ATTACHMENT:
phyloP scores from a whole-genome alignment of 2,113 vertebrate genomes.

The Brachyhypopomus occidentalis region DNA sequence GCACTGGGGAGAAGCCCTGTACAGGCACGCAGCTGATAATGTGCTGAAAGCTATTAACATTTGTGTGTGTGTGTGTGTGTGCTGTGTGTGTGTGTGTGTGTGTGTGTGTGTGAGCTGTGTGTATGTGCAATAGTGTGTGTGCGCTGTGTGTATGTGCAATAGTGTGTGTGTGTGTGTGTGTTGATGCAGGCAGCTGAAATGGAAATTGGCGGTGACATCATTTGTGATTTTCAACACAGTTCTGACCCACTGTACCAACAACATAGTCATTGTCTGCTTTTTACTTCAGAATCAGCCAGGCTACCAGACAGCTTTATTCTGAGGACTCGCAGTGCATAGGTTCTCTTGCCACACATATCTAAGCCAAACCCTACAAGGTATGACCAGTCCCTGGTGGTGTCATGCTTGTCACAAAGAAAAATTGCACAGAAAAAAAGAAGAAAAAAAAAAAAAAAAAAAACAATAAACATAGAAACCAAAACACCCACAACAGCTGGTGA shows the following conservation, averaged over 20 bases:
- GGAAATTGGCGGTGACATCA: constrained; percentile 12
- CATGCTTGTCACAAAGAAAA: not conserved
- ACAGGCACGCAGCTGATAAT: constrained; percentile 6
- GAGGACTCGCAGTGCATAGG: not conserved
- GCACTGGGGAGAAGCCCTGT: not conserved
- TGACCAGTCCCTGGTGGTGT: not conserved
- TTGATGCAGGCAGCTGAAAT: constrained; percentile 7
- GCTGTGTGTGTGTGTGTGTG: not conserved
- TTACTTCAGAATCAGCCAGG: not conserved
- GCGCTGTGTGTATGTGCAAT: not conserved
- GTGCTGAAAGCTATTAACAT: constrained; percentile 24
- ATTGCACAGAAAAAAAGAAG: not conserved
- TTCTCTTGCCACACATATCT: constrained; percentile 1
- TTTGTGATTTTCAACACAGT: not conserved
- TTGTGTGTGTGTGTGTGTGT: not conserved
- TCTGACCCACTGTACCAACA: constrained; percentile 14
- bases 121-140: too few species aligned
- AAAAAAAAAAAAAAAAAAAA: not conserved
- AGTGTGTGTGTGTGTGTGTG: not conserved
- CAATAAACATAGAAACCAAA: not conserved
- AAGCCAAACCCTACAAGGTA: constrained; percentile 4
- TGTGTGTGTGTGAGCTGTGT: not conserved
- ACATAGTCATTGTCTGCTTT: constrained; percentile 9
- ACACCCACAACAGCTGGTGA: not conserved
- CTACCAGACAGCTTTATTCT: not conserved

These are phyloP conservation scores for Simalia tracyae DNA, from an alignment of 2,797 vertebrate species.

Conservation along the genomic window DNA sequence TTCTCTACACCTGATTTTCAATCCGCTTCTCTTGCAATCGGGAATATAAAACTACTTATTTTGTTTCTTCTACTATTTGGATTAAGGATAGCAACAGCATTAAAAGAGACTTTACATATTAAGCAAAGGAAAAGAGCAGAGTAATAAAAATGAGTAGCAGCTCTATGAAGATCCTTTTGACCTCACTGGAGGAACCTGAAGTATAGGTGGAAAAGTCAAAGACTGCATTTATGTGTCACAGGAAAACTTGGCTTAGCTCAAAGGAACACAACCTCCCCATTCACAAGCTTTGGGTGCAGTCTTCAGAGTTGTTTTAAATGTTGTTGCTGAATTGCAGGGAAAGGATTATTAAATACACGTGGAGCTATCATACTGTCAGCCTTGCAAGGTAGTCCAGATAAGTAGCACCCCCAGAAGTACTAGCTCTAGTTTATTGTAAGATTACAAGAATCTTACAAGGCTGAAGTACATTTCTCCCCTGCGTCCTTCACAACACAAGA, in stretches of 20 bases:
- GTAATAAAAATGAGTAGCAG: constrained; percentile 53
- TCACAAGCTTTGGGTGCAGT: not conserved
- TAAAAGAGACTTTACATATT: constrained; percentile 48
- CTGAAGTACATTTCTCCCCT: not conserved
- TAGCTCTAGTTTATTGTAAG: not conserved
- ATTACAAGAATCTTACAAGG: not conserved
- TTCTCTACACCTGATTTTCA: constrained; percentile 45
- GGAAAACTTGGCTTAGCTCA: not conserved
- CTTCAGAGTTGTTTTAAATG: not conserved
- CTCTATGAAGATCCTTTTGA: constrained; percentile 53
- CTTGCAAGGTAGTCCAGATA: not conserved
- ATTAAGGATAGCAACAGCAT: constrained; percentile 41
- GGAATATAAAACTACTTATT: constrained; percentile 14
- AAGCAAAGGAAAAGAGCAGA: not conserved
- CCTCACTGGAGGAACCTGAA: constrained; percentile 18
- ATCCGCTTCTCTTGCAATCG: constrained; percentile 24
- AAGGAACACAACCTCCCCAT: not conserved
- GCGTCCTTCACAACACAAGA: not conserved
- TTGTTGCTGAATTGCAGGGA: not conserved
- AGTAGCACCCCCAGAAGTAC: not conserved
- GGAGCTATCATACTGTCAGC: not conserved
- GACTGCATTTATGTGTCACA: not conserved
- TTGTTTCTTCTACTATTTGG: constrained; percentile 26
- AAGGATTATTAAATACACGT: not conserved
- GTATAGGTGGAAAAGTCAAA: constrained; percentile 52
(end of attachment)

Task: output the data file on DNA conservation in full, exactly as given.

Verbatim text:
phyloP scores from a whole-genome alignment of 2,113 vertebrate genomes.

The Brachyhypopomus occidentalis region DNA sequence GCACTGGGGAGAAGCCCTGTACAGGCACGCAGCTGATAATGTGCTGAAAGCTATTAACATTTGTGTGTGTGTGTGTGTGTGCTGTGTGTGTGTGTGTGTGTGTGTGTGTGTGAGCTGTGTGTATGTGCAATAGTGTGTGTGCGCTGTGTGTATGTGCAATAGTGTGTGTGTGTGTGTGTGTTGATGCAGGCAGCTGAAATGGAAATTGGCGGTGACATCATTTGTGATTTTCAACACAGTTCTGACCCACTGTACCAACAACATAGTCATTGTCTGCTTTTTACTTCAGAATCAGCCAGGCTACCAGACAGCTTTATTCTGAGGACTCGCAGTGCATAGGTTCTCTTGCCACACATATCTAAGCCAAACCCTACAAGGTATGACCAGTCCCTGGTGGTGTCATGCTTGTCACAAAGAAAAATTGCACAGAAAAAAAGAAGAAAAAAAAAAAAAAAAAAAACAATAAACATAGAAACCAAAACACCCACAACAGCTGGTGA shows the following conservation, averaged over 20 bases:
- GGAAATTGGCGGTGACATCA: constrained; percentile 12
- CATGCTTGTCACAAAGAAAA: not conserved
- ACAGGCACGCAGCTGATAAT: constrained; percentile 6
- GAGGACTCGCAGTGCATAGG: not conserved
- GCACTGGGGAGAAGCCCTGT: not conserved
- TGACCAGTCCCTGGTGGTGT: not conserved
- TTGATGCAGGCAGCTGAAAT: constrained; percentile 7
- GCTGTGTGTGTGTGTGTGTG: not conserved
- TTACTTCAGAATCAGCCAGG: not conserved
- GCGCTGTGTGTATGTGCAAT: not conserved
- GTGCTGAAAGCTATTAACAT: constrained; percentile 24
- ATTGCACAGAAAAAAAGAAG: not conserved
- TTCTCTTGCCACACATATCT: constrained; percentile 1
- TTTGTGATTTTCAACACAGT: not conserved
- TTGTGTGTGTGTGTGTGTGT: not conserved
- TCTGACCCACTGTACCAACA: constrained; percentile 14
- bases 121-140: too few species aligned
- AAAAAAAAAAAAAAAAAAAA: not conserved
- AGTGTGTGTGTGTGTGTGTG: not conserved
- CAATAAACATAGAAACCAAA: not conserved
- AAGCCAAACCCTACAAGGTA: constrained; percentile 4
- TGTGTGTGTGTGAGCTGTGT: not conserved
- ACATAGTCATTGTCTGCTTT: constrained; percentile 9
- ACACCCACAACAGCTGGTGA: not conserved
- CTACCAGACAGCTTTATTCT: not conserved

These are phyloP conservation scores for Simalia tracyae DNA, from an alignment of 2,797 vertebrate species.

Conservation along the genomic window DNA sequence TTCTCTACACCTGATTTTCAATCCGCTTCTCTTGCAATCGGGAATATAAAACTACTTATTTTGTTTCTTCTACTATTTGGATTAAGGATAGCAACAGCATTAAAAGAGACTTTACATATTAAGCAAAGGAAAAGAGCAGAGTAATAAAAATGAGTAGCAGCTCTATGAAGATCCTTTTGACCTCACTGGAGGAACCTGAAGTATAGGTGGAAAAGTCAAAGACTGCATTTATGTGTCACAGGAAAACTTGGCTTAGCTCAAAGGAACACAACCTCCCCATTCACAAGCTTTGGGTGCAGTCTTCAGAGTTGTTTTAAATGTTGTTGCTGAATTGCAGGGAAAGGATTATTAAATACACGTGGAGCTATCATACTGTCAGCCTTGCAAGGTAGTCCAGATAAGTAGCACCCCCAGAAGTACTAGCTCTAGTTTATTGTAAGATTACAAGAATCTTACAAGGCTGAAGTACATTTCTCCCCTGCGTCCTTCACAACACAAGA, in stretches of 20 bases:
- GTAATAAAAATGAGTAGCAG: constrained; percentile 53
- TCACAAGCTTTGGGTGCAGT: not conserved
- TAAAAGAGACTTTACATATT: constrained; percentile 48
- CTGAAGTACATTTCTCCCCT: not conserved
- TAGCTCTAGTTTATTGTAAG: not conserved
- ATTACAAGAATCTTACAAGG: not conserved
- TTCTCTACACCTGATTTTCA: constrained; percentile 45
- GGAAAACTTGGCTTAGCTCA: not conserved
- CTTCAGAGTTGTTTTAAATG: not conserved
- CTCTATGAAGATCCTTTTGA: constrained; percentile 53
- CTTGCAAGGTAGTCCAGATA: not conserved
- ATTAAGGATAGCAACAGCAT: constrained; percentile 41
- GGAATATAAAACTACTTATT: constrained; percentile 14
- AAGCAAAGGAAAAGAGCAGA: not conserved
- CCTCACTGGAGGAACCTGAA: constrained; percentile 18
- ATCCGCTTCTCTTGCAATCG: constrained; percentile 24
- AAGGAACACAACCTCCCCAT: not conserved
- GCGTCCTTCACAACACAAGA: not conserved
- TTGTTGCTGAATTGCAGGGA: not conserved
- AGTAGCACCCCCAGAAGTAC: not conserved
- GGAGCTATCATACTGTCAGC: not conserved
- GACTGCATTTATGTGTCACA: not conserved
- TTGTTTCTTCTACTATTTGG: constrained; percentile 26
- AAGGATTATTAAATACACGT: not conserved
- GTATAGGTGGAAAAGTCAAA: constrained; percentile 52